enabled or disabled.
Here's some information we got from Shihjong Kuo,one of the authors of the article mentioned above:
You can deduce from other parts of the screen output when executing the utilty on a remote machine.
Specifically, the screen out contains a statement relating to the topology of each logical processor.
For example, on an Intel Core2 Duo processor, the portion may look like:
Relationships between OS affinity mask, Initial APIC ID, and 3-level sub-IDs:
AffinityMask = 1; Initial APIC = 0; Physical ID = 0, Core ID = 0, SMT ID = 0
AffinityMask = 2; Initial APIC = 1; Physical ID = 0, Core ID = 1, SMT ID = 0
If there are two logical processors with identical Physical ID and Core ID, but different SMT ID, that means Hyper-Threading is actually enabled by theOS and visible to the console process running the utility. In the example above, the Intel Core2 Duo processor does not support Hyper-Threading Technology and is consistent with the above interpretation.
Can you please elaborate on this !
Actually I wanted to find out the number of logical processors/cores for a remote windows machine, and you seem to suggest that one has to execute this utility on remote machine.
I was wondering whether there is no other cleaner mechanism than simply executing this utility on remote machine (the only option available to me for executing this utility on remote machine is taking a ssh session on windows machine and then executing this utility's exe, but the problem is many administrators would have a setting to block .exe execution in ssh for security reasons). Isn't there any way to execute these asm calls remotely ?? Or some other alternate way to get this information ??
The author responded that your questionappears to befundamentally about system administration and/or dealing with thefirewall protection policy of a remote PC running Windows*. The privilege of transporting a executable binary (from an SSH connection or other means) and executing a binary (from an SSH session, Microsoft terminal mts , or equivalent) is a basic requirement of running apps on a remote Windows machine.You willneed to work withyour system or network admin to acquire both of those privileges. Its not something our reference code can help with on these install/admin issues of remote connections.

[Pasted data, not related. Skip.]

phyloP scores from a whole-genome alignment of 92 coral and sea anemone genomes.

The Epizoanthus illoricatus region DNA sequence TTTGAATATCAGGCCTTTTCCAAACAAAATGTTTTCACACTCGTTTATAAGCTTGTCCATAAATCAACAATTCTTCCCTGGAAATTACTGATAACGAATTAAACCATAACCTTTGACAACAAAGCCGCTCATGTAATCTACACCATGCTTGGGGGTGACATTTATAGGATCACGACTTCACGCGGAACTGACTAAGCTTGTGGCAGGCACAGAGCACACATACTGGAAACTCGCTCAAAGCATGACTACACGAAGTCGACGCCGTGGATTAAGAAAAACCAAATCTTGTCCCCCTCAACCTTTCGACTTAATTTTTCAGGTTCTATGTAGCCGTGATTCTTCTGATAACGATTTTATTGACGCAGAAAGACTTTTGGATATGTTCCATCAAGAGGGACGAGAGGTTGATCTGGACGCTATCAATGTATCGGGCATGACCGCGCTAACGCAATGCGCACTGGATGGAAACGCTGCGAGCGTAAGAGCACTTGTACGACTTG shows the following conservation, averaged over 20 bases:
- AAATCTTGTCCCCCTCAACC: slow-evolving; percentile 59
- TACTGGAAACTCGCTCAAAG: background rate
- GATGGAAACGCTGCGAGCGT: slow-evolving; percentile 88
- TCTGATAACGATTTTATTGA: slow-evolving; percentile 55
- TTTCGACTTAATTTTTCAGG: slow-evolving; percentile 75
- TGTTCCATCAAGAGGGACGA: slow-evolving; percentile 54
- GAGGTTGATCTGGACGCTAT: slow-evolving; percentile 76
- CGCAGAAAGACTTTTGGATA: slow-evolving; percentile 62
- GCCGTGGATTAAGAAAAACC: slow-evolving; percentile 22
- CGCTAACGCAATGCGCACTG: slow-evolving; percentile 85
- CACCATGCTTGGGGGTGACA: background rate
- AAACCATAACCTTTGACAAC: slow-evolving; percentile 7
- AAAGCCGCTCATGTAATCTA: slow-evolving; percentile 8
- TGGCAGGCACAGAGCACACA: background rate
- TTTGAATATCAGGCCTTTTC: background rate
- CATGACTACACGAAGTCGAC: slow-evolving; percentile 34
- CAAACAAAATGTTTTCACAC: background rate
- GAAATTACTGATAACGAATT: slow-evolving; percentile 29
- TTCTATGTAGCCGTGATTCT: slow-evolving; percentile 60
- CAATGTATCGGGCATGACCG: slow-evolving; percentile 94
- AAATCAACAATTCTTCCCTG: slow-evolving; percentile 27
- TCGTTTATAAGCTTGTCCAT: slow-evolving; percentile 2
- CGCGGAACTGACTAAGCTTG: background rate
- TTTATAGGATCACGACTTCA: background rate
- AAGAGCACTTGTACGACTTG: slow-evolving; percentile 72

Thanks for your prompt reply.
>>"Isn't there any way to execute these asm calls remotely ?? Or some other alternate way to get this information ??"
Sorry for asking this again, but is there no way we can execute these asm calls remotely ? I am basically looking for a cleaner way of getting this information remotely and I'm not very comfortable with executing this utility remotely.
If you can provide any heIp/suggestion in this regard then that would be very helpful.
Our engineeringcontact's understandingof the question is that itisessentially this: how can I execute the cpuid instruction (or any instruction, add, substract, whatever you can think of) on a remote machine and see the result of that remote machine?
The answer is:
- To execute any instruction in asm or any other language, you have to compile the instruction sequences into an executable.
- To run a program remotely, you have to install that program on the remote machine (either you have admin privileges or ask the network admin to grant you the necessary privileges), or
- You design your program to target an OS, using the networking protocols and OS services that provide the ability to execute a process on a remote machine.You have to figure out what OS/networking service can provide you the ability to deal with any firewall restrictions that may be set up by IT or the network administrators.
Our reference code deals with item 1; it is straightforward to use it on remote machineson whichyou have admin privileges. The general scope of item 3 -- deploying code across a network and firewalling policy --depends on the environment you want to target and is outside the scope of item 1.